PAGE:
Still other Moylan amendments deal with the military’s impact on Guam’s local economy. One directs the Defense secretary to determine the feasibility and cost of creating new military housing so that an expanding military presence on the island doesn’t inadvertently drive up the cost of homes for the island’s indigenous residents, known as Chamoru.

Finally, the at-large representative is asking that the Defense Department determine the feasibility and cost of dredging at the Port of Guam to help reduce the cost of shipping goods to the island and lower the current high cost of living there.

Since The Well News spoke with Moylan, the Senate has been moving toward passing its version of the NDAA.

On Tuesday night, the bill passed its first test, when the chamber voted to advance the bill to a final passage vote in the chamber. That vote has not yet been scheduled and may not happen until next week.

Once the Senate approves its NDAA bill, lawmakers will need to reconcile the Senate bill and the House bill by negotiating a compromise version that can pass both chambers. 

Asked how he hopes to safeguard his amendments, given he has no vote on the floor, Moylan said he’s “fighting” to be a member of the conference committee that will negotiate the compromises that occur.

“We need representation there and we’ve put out the word that we wish to be a part of it,” he said. “If we are, it will be momentous for us.”

Moylan, a native of the island, graduated from John F. Kennedy High School there and earned a bachelor’s degree in criminal justice from the University of Guam.

Prior to entering politics, Moylan served as a commissioned officer in the United States Army and a parole officer for the Guam Department of Corrections. 

He was elected to the island’s Legislature in 2019, and to the U.S. Congress last November.

During a nearly hourlong conversation, Moylan smiled warmly and frequently when he spoke of his home, noting that it recently celebrated its 79th Liberation Day.

The observance remembers the date, July  21, 1944, when U.S. Marines and Army forces declared the island secure from the Japanese Army.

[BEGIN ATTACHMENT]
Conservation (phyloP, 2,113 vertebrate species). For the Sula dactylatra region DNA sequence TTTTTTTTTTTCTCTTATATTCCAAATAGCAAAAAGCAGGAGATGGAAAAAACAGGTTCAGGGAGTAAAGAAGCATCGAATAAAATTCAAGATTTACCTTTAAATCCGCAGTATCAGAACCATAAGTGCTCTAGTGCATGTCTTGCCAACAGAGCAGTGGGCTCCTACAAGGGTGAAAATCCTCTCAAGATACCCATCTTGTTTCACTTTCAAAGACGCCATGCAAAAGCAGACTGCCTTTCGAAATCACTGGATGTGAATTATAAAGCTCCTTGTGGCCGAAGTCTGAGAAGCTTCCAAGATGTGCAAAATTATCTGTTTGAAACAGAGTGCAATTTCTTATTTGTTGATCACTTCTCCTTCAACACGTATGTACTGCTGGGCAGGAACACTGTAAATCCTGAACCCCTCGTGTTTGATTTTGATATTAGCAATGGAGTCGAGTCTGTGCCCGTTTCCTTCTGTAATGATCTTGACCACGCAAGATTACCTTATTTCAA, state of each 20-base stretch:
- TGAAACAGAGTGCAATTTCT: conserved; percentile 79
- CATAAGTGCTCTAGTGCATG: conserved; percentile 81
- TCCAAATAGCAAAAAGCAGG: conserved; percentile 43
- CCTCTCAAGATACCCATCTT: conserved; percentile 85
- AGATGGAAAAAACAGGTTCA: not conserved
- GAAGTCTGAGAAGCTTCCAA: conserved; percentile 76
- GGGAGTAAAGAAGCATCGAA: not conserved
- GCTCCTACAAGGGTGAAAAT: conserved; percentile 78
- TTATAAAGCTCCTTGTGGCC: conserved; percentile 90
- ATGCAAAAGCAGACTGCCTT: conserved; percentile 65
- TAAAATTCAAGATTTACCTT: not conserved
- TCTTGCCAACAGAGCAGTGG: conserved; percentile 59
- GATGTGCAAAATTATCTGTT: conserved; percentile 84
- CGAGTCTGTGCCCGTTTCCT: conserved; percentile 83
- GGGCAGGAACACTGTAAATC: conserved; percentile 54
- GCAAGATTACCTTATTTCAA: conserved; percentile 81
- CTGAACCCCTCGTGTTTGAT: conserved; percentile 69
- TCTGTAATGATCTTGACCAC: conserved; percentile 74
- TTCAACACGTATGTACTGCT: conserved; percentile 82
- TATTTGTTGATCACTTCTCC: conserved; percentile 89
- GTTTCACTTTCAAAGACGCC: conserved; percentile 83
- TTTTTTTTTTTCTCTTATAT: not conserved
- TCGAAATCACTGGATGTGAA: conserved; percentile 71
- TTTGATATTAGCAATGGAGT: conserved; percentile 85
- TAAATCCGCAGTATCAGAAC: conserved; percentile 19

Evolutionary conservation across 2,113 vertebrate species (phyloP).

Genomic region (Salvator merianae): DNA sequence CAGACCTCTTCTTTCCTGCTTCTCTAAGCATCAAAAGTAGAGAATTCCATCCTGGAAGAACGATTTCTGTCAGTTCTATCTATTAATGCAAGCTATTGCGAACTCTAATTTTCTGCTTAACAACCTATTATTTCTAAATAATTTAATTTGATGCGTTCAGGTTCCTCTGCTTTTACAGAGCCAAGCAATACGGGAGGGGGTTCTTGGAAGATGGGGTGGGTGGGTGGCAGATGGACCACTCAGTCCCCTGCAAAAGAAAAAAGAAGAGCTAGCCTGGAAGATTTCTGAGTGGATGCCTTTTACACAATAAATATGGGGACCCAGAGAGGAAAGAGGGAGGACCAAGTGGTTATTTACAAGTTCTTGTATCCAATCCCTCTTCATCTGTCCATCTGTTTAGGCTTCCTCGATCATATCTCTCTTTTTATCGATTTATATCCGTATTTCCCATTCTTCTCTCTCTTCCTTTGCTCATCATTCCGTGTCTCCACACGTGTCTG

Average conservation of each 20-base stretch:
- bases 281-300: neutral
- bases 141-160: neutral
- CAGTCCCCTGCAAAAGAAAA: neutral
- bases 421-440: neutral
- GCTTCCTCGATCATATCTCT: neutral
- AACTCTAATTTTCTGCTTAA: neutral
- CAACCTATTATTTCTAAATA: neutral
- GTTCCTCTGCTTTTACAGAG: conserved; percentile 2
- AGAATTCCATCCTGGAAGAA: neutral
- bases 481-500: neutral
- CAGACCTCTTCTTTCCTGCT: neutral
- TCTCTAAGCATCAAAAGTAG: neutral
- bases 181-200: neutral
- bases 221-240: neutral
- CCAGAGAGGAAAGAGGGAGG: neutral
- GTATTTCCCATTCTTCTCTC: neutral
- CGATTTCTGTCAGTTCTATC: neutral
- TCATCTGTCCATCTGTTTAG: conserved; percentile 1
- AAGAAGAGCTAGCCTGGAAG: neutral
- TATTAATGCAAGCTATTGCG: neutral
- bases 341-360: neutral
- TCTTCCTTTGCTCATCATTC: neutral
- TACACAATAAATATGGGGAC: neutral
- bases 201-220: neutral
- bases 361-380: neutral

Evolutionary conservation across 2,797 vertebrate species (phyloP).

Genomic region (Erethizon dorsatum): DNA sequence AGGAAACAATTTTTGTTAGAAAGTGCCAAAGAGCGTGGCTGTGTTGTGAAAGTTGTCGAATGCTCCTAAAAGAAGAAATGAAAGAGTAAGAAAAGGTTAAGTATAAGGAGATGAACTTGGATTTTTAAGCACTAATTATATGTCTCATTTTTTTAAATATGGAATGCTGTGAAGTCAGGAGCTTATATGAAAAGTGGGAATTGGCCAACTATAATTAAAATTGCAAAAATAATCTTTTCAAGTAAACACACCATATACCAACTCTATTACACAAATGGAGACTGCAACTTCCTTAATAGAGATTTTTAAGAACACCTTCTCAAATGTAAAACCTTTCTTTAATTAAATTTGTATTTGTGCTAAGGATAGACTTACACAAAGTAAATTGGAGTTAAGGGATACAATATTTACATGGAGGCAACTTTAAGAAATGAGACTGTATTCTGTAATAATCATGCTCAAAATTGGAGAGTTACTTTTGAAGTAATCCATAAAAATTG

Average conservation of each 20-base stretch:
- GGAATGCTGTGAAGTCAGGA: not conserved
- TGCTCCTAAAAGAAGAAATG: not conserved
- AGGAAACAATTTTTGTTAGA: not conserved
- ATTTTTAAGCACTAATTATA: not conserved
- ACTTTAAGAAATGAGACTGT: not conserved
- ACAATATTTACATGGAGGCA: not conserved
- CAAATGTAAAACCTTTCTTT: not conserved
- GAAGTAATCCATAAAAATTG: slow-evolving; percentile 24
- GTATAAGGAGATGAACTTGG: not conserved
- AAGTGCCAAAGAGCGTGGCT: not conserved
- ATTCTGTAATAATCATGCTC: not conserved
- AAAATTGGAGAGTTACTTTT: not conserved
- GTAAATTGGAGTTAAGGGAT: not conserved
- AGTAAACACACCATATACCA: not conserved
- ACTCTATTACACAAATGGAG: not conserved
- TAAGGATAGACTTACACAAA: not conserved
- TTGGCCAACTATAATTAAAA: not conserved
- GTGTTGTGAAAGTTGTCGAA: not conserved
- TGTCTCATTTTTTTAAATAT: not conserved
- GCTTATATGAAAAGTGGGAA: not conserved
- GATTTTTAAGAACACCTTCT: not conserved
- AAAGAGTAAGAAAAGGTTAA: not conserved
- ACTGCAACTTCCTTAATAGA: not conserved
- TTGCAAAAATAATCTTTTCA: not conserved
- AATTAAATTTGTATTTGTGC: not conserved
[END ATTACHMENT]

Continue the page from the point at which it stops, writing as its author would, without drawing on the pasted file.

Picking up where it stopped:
“That’s why our main road is called Marine Corps Drive,” he said.

Ever since, he said, the U.S. military has had a special “resonance” and enduring presence on the island. 

That legacy became even more entwined earlier this year, when the U.S. Marines officially opened their Camp Blaz on the island on Jan 25.

The base was named after Guam local Brig. Gen. Vicente T. “Ben” Blaz, who was the first person of an ethnic minority to reach general rank in the U.S. Marine Corps.

In addition to his military service, Blaz served as Guam’s delegate to Congress from 1985 to 1993.

The base will eventually house as many as 5,000 Marines, with most of them relocated from installations in Okinawa Prefecture and Japan.

The new base joined Naval Base Guam and Andersen Air Force Base — recently combined to form Joint Region Marianas — as the United States’ forward position in the aforementioned IndoPaCom region, a geographic zone that extends from the West Coast of the United States to the east coast of India and from the Arctic to the Antarctic, a combat command that encompasses roughly 52% of the Earth.

Moylan said despite the size of its presence, the U.S. military doesn’t generate its own power on Guam. Instead it is the largest customer of the island’s main electric utility.

“It’s a huge generating plant that we are currently modernizing,” he said. “Basically, we want it to use less fuel and be more reliant on solar power and battery backups.”

Aside from the military, Moylan said much of Guam’s economy is driven by tourism, with Japanese and Koreans making up most of the island’s travel customers. 

In all, only about 150,000 of Guam’s residents are native Chamoru like himself.

Aside from getting a crash course in what Moylan characterized as the increasingly “cocky” stance of the Communist Chinese and Guam in general, The Well News asked the territory’s delegate about his unique position in Congress and how he strives to get things done amidst so much divisiveness.

“Well, you build relationships,” he said. “You make a friend. You talk to people.”

Gesturing to a nearby bookcase, Moylan pointed out the handbook he received during new member orientation for the current Congress.

“As I flipped through it for the first time, I realized that it was almost like a high school yearbook, with pictures of all the new members inside,” he said. “So I took it around and said, ‘Hey, would you mind signing my yearbook?’ And the response was overwhelmingly positive.